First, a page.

“Voter turnout is low in Asian communities in part because the main mechanism by which it happens in the United States is through parties and candidates,” she said. “If 40% of us aren’t registered, and 35% aren’t registered with a party, we’re not going to be targeted.
“Nobody targets non-party affiliated voters, and if you don’t speak English, you rapidly fall off the list of priorities.”
But after the 2012 presidential election, things started to change.
While more than half of all Asian and Pacific Islander-registered voters identify as independents, exit polling after the 2012 election showed that 73% of them voted for Barack Obama, a rate higher than any other racial, age, gender or income group except African Americans, according to exit polling conducted by the Roper Center for Public Opinion Research at Cornell University.
Obama also won every segment of Asian American populations, including Vietnamese and Filipinos, who have historically leaned Republican, according to a report by the nonpartisan groups Asian and Pacific Islander American Vote, the National Asian American Survey and the Asian American Justice Center.
“Up until 2012, Asian Americans never got mentioned in the election coverage,” Wang said. “And as they showed strong support for Obama, it pushed them onto the national radar, so that people sat up and said, ‘Asian Americans might actually be important.’”
Fred Whitaker, chairman of the Republican Party of Orange County, said the 2012 election was “a real wakeup call” for the GOP.
“Not only did Mitt Romney do poorly with Latinos,” Whitaker said, “but he also did poorly with Asians, so we really redoubled our efforts and worked with targeted areas in recruiting candidates that fit the demographic of those areas.”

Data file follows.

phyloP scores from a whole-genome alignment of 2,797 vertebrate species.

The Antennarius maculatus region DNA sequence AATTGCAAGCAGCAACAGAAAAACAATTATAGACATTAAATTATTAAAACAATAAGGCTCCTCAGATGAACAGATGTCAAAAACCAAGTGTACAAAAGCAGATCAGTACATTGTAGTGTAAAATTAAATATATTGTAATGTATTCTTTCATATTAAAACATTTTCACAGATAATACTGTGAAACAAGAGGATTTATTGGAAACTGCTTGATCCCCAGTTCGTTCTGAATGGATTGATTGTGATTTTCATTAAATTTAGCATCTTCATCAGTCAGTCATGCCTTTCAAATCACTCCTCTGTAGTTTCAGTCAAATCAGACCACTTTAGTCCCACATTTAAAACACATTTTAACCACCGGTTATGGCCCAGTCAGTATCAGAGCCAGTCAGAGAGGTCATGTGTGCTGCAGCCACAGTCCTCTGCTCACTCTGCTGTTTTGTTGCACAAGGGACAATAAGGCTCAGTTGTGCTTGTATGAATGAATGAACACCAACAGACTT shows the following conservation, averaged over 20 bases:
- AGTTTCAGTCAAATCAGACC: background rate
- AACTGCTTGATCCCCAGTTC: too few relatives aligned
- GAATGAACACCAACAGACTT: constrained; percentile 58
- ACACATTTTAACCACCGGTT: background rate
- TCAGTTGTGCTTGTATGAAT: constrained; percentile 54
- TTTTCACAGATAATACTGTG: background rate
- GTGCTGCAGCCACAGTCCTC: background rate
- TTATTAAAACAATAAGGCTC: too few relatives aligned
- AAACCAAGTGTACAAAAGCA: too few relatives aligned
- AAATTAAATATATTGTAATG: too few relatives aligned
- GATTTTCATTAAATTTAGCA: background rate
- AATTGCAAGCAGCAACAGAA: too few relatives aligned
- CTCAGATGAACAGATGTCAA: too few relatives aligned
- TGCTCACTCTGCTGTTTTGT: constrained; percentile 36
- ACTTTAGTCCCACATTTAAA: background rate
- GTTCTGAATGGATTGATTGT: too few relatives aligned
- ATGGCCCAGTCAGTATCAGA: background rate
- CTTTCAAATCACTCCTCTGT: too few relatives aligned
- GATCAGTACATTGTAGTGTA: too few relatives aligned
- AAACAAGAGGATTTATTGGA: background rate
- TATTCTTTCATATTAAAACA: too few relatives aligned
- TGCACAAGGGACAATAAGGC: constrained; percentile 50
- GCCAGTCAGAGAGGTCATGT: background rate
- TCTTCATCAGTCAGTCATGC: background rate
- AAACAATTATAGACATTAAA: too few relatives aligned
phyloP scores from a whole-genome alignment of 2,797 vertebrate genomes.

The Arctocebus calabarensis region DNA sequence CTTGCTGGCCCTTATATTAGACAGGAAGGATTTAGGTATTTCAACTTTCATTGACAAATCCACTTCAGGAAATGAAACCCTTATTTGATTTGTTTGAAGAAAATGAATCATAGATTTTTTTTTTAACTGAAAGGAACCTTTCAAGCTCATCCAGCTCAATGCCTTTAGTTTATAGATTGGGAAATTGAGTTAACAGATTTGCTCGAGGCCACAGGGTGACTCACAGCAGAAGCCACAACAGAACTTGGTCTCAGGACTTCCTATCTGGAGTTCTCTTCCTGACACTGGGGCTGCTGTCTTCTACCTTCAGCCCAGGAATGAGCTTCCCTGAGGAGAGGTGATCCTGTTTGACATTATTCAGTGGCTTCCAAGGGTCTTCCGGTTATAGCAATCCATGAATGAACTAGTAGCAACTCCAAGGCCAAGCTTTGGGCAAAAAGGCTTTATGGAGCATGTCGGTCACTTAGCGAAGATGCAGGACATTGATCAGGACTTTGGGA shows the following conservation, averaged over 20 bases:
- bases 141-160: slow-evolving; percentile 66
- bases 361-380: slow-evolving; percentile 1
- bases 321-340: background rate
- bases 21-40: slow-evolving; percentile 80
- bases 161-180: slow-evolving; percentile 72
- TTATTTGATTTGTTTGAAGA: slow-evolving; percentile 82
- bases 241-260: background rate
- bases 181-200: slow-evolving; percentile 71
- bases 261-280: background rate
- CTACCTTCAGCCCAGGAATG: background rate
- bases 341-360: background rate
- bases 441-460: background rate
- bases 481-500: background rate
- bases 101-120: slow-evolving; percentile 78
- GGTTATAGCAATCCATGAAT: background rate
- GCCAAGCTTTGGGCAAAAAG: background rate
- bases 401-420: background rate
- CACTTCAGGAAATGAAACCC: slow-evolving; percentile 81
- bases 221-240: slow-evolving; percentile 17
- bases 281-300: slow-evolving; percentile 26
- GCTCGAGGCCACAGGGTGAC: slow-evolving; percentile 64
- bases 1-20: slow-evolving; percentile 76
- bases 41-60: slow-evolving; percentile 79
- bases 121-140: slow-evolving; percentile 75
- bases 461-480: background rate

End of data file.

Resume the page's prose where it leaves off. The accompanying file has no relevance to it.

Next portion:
According to Whitaker, the local GOP created mailings in several languages — including Vietnamese, Korean and Mandarin — used bilingual volunteers to man phone banks and canvass in Asian communities and devoted considerable resources to supporting Asian American Republican candidates in Orange County.
Two years later, South Korean-born Young Kim and Taiwanese-born Ling Ling Chang won seats in the state Assembly, Vietnamese-born Janet Nguyen won a seat on the state Senate, and South Korean-born Michelle Steel and Japanese American Lisa Bartlett won seats on the Board of Supervisors.
The next year, Vietnamese-born Andrew Do won a special election for a supervisorial seat, and for the first time in its history, the county governing body became majority Asian.
“A community is more likely to trust someone who has their same shared experience, their same culture,” Whitaker said. “As demographics shift, we need to make sure that we have representatives coming out of the communities themselves.”
Whitaker said that party outreach to the large Korean American community in Irvine was also instrumental in flipping the mayor’s office and City Council from a Democratic to Republican majority in recent years.
The Republican mayor of Irvine, Steven Choi, who was born in South Korea, said that while he doesn’t specifically target Asian or Korean American voters when campaigning, he hopes that his presence in politics inspires others from his community to follow a similar path. Choi is also running for state Assembly this fall.
“I hope that the impact of my political visibility is that people see me from far away and say, ‘He’s a first-generation immigrant with an accent, so why not me?’”
On the other hand, Garden Grove Mayor Bao Nguyen, a Democrat, said his campaigns for mayor and U.S. Congress have made special appeals to Asian American voters, including attending community events in Little Saigon, using Vietnamese-language advertising and bilingual phone banking.
“Politicians need to have a relationship with the people they’re serving or seeking to serve,” he said.